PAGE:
More than 4 million U.S. workers will become newly eligible for overtime pay under rules to be issued Wednesday by the Obama administration.
The policy changes are intended to counter erosion in overtime protections, which date from the 1930s and require employers to pay 1 ½ times a worker's regular salary for any work past 40 hours a week.
In the fast food and retail industries in particular, many employees are deemed "managers," work long hours, but are barely paid more than the people they supervise.
Under the new rules, first released in draft form last summer, the annual salary threshold at which companies can deny overtime pay will be doubled from $23,660 to nearly $47,500. That would make 4.2 million more salaried workers eligible for overtime pay. Hourly workers would continue to be mostly guaranteed overtime.
The White House estimates that the rule change will raise pay by $1.2 billion a year over the next decade. In addition, some companies may instead choose to reduce their employees' hours to avoid paying the extra wages.
"Either way, the worker wins," said Vice President Joe Biden on a conference call with reporters Tuesday afternoon.
Business groups, however, said the changes will increase paperwork and scheduling burdenres for small companies and force many businesses to convert salaried workers to hourly ones in order to more closely track working time. Many employees will see as a step down, they said.
"With the stroke of a pen, the Labor Department is demoting millions of workers," David French, a senior vice president for the National Retail Federation, said. "Most of the people impacted by this change will not see any additional pay."
The overtime threshold was last updated in 2004 and now covers just 7 percent of full-time, salaried workers, administration officials said. That's down from 62 percent in 1975.
The higher threshold, which will take effect Dec. 1, will lift that ratio back to 35 percent, Labor Secretary Tom Perez said. Perez has spearheaded the administration's effort and worked on formulating the rule for the past two years.
The new rule is intended to boost earnings for middle- and lower-income workers, Perez said, which have been stagnant since the late 1990s. Overtime pay hasn't gotten as much attention as nationwide efforts to increase the minimum wage, but it could have a broad impact.
"This in essence is a minimum wage increase for the middle class," Judy Conti, federal advocacy coordinator for the National Employment Law Project, an advocacy group, said.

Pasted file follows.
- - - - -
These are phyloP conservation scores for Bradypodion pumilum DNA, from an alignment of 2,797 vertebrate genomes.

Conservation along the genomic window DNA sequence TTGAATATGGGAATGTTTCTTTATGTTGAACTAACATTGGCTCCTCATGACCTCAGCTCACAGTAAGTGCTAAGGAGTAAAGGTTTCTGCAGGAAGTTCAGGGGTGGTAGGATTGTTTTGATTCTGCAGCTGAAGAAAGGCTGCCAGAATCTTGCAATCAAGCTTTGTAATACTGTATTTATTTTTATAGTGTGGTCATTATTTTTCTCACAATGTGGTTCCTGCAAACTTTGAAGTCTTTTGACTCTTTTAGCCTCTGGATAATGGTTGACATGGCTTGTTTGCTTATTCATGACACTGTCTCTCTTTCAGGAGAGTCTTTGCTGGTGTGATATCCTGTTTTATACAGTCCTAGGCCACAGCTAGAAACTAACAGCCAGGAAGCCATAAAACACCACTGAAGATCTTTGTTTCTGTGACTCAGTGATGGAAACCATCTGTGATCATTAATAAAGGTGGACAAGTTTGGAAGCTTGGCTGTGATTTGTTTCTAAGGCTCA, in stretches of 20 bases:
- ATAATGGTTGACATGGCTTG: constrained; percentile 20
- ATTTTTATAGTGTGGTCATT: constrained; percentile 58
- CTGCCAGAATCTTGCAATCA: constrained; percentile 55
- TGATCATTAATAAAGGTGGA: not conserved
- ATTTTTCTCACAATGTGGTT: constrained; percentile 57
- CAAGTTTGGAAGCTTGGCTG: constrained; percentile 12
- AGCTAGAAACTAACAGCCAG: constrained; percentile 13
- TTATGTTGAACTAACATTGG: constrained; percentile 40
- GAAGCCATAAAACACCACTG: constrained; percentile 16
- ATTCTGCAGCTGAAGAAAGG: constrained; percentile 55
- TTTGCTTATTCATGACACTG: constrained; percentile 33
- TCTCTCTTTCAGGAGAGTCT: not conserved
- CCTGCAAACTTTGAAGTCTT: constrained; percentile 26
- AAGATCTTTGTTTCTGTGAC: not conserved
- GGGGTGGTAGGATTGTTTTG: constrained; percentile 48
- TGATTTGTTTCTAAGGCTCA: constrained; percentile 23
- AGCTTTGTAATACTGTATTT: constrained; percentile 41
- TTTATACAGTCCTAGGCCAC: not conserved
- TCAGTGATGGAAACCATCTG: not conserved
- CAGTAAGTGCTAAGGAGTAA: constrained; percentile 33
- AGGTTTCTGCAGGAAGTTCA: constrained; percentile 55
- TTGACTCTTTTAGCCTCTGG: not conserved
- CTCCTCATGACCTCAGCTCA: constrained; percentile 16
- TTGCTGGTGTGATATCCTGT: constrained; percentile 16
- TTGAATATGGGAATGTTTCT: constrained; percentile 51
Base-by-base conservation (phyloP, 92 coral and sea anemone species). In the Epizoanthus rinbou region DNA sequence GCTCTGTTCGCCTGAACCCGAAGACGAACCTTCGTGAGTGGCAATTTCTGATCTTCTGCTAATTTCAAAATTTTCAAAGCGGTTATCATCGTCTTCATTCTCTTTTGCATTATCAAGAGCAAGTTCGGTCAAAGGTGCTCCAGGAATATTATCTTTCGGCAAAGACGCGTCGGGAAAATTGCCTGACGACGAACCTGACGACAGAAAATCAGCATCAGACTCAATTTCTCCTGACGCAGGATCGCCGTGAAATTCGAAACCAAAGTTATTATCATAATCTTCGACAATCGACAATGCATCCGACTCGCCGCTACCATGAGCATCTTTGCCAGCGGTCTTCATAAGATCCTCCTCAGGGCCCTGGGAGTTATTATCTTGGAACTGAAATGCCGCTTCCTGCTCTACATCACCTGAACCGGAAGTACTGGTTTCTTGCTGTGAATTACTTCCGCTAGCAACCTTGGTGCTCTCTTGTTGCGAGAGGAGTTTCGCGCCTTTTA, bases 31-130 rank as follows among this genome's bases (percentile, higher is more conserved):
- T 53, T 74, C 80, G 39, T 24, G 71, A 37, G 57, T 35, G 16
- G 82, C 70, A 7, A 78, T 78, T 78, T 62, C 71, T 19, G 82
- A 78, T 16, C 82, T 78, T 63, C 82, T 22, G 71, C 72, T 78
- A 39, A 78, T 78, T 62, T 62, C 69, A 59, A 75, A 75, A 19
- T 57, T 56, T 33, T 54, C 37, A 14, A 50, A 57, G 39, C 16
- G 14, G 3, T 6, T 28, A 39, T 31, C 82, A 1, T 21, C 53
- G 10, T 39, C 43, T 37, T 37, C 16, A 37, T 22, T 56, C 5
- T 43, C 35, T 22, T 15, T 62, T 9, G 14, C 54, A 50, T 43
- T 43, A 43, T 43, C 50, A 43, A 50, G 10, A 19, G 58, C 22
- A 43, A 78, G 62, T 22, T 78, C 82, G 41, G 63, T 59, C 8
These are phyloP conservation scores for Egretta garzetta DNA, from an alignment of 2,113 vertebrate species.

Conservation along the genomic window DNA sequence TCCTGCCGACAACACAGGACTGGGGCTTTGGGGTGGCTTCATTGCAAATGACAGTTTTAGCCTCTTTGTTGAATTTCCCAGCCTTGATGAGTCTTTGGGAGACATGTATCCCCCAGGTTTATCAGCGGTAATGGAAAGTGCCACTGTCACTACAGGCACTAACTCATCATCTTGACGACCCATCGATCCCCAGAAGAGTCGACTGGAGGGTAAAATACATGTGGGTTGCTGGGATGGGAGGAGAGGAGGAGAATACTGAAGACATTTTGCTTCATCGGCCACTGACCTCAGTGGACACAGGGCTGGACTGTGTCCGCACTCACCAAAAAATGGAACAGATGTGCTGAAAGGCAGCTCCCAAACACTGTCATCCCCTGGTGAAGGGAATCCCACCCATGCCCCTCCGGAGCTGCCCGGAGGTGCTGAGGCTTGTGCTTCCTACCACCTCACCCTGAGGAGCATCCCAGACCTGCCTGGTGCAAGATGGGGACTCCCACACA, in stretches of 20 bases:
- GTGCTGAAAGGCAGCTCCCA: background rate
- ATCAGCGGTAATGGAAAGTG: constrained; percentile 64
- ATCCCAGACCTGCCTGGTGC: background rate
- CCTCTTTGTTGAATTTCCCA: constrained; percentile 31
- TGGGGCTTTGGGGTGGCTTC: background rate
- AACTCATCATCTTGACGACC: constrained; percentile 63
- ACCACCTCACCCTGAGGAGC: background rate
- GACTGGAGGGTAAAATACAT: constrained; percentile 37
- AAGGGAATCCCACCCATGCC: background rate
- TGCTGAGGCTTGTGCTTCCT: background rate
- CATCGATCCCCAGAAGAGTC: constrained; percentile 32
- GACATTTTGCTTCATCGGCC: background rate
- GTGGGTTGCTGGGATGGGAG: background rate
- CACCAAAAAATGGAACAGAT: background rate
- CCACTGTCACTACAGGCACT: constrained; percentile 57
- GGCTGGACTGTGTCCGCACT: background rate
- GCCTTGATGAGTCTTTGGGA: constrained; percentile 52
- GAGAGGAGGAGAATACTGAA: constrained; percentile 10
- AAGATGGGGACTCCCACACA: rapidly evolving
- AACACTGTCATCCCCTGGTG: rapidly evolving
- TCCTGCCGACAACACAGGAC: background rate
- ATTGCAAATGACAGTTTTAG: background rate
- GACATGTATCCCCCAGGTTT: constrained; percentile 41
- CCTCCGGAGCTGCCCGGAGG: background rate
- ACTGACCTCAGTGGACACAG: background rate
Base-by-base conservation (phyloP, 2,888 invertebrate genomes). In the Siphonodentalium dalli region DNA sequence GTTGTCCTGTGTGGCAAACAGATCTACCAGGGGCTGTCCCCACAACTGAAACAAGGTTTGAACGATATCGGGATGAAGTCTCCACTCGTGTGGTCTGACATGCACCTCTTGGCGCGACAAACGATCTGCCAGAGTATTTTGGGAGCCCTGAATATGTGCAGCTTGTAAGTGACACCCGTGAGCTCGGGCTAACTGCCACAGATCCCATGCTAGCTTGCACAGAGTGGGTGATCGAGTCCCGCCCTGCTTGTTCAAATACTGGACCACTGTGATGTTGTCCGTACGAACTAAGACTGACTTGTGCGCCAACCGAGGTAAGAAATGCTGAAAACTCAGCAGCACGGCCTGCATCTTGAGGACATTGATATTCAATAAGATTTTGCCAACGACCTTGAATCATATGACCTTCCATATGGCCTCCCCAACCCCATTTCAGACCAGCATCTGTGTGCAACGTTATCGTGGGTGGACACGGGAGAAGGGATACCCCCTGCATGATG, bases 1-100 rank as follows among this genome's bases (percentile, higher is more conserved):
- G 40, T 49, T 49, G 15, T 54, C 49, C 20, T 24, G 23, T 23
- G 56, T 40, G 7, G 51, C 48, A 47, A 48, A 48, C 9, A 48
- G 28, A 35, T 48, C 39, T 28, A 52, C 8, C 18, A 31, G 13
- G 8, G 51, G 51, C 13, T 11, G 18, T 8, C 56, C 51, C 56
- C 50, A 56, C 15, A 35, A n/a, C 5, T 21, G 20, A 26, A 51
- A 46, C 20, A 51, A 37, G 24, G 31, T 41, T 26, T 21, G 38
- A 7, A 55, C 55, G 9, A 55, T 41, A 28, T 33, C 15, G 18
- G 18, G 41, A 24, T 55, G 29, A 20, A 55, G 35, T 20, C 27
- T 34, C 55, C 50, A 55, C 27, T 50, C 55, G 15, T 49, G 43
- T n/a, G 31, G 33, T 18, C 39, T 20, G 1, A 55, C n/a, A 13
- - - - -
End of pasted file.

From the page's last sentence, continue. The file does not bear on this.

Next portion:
Overtime has become a sore point for many managers, assistant managers, and management trainees in the fast food and retail industries.
Despite their titles, they have complained in lawsuits against chains such as Chipotle and Dollar General that they spend the vast majority of 50- or 60-hour weeks working cash registers, mopping floors, or performing other tasks typical of regular employees. Yet they don't get paid time and a half when they clock more than 40 hours in a week.
Still, Tammy McCutchen, a lawyer who represents employers and a former Labor Department official during the George W. Bush administration, said the rule could leave many workers with less flexible schedules. That's because employees eligible for overtime are only paid for the hours they work.
And an hourly worker "who takes an afternoon off to attend a parent-teacher conference will not be paid for that time, but an employee (who is exempt from overtime) will be paid her full guaranteed salary," she said in congressional testimony last week.
Perez said the administration took several steps in the final rule to address business concerns: The threshold was lowered from the original proposal of $50,440; bonus payments can count toward the threshold; and the rule will have a long phase-in before taking effect Dec. 1.
Mara Fortin, president and CEO of seven Nothing Bundt Cakes bakeries in San Diego, said she might give raises to her "superstar" managers to lift their pay above the overtime threshold. But she would have to cut back on end-of-year bonuses she frequently gives to offset the cost.
Fortin has 14 salaried managers and assistant managers among her 110-member staff. The new rule will create problems for managers, some of them newer, who take longer to get their work done, she said. She might have to cut their base pay so they make the same amount as they do now, even including overtime.
"We can't pay you time and a half because you're slow," she said. "This is extremely frustrating for me."